Although not sharing the same political thoughts as Tony Benn, during my twenty six years working in and around Westminster, this interesting gentleman often joined the 'Hansard workers' for a cuppa in the tea room. One day, when I mentioned that I was a member of the Society of Women Writers & Journalists and was working on a story about suffragettes for my current book, he offered to take me and colleagues on a little trip around St Mary Undercroft to 'show us something special'.
Following him - he walked at great speed - we arrived at Westminster Hall and made tracks for the crypt in St Mary Undercroft, the beautiful church that visitors to Westminster Palace seldom see. We trooped into a little room and there found a scruffy cupboard. When opened, there we found this plaque. It was dedicated to Emily Wilding Davison, the suffragette who was killed on the Epsom race-track in 1913 when struck by the King's horse. Mr Benn told us that the suffragette had hidden in the broom cupboard during the March 1911 census so that when she was asked for her address that day, she could truthfully say that it was 'the House of Commons'. This probably was one of the most memorable actions in the suffragettes' bid to publicise to the world how women desperately needed to be granted the vote.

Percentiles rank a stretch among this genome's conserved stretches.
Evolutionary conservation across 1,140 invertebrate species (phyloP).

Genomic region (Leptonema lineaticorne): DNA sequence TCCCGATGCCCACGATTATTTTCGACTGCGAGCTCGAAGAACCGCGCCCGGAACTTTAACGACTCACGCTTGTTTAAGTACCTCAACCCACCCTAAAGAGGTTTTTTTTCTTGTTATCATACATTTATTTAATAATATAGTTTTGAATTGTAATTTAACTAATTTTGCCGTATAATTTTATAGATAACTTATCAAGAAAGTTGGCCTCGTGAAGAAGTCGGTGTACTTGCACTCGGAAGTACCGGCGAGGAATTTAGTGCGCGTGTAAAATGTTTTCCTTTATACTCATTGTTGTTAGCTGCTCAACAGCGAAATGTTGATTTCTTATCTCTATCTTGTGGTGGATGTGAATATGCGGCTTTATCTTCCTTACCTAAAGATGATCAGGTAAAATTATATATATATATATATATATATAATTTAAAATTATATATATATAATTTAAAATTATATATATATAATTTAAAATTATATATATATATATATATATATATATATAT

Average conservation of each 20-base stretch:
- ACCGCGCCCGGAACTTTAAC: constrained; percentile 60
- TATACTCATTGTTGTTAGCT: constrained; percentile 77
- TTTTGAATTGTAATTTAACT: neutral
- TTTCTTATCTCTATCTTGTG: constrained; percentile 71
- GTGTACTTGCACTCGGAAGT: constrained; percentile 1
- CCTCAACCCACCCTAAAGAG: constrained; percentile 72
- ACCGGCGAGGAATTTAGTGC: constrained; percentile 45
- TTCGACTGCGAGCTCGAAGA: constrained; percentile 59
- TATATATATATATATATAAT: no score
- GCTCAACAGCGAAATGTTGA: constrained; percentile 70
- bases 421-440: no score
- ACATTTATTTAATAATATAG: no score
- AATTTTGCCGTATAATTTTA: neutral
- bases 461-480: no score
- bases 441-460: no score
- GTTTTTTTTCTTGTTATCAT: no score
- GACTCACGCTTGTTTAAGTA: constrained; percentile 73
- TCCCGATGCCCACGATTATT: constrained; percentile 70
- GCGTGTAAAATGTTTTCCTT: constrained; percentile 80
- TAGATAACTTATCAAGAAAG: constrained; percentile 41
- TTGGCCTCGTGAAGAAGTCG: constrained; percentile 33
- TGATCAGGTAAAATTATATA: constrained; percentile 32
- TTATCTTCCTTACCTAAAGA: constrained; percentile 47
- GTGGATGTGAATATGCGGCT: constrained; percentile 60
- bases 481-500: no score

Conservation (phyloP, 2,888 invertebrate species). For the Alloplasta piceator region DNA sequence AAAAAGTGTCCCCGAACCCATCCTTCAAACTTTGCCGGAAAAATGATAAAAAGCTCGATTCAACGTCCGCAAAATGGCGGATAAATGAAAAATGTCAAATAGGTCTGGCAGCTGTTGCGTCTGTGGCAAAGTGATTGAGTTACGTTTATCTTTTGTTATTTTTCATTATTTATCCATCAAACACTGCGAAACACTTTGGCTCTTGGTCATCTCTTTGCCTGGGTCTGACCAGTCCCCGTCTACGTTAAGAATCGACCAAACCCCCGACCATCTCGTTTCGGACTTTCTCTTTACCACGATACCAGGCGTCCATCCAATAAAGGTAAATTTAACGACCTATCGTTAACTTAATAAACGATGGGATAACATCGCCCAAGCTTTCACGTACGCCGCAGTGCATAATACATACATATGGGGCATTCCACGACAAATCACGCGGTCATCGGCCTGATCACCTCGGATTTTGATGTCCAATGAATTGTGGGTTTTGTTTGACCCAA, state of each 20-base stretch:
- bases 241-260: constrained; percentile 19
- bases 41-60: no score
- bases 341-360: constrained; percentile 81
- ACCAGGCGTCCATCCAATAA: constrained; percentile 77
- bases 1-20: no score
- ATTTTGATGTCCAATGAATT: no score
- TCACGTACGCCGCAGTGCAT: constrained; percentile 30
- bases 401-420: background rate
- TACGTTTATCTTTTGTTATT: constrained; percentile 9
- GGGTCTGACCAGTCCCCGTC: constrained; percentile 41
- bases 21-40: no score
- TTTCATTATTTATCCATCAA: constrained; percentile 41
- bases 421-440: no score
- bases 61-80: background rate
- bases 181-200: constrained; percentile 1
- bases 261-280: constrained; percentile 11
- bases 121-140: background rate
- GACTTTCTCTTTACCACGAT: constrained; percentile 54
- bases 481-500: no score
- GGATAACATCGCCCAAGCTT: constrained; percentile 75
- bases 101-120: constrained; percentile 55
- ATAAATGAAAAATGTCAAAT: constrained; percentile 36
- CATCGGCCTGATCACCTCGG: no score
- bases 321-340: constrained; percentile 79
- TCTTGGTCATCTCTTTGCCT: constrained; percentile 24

When Mr Benn addressed the House of Commons in 2001, he explained that he had screwed up several plaques himself - quite illegally and without permission.
Tony Benn died surrounded by his family at his home yesterday aged 88 years old. He was an interesting man and I am grateful to him for his kindness.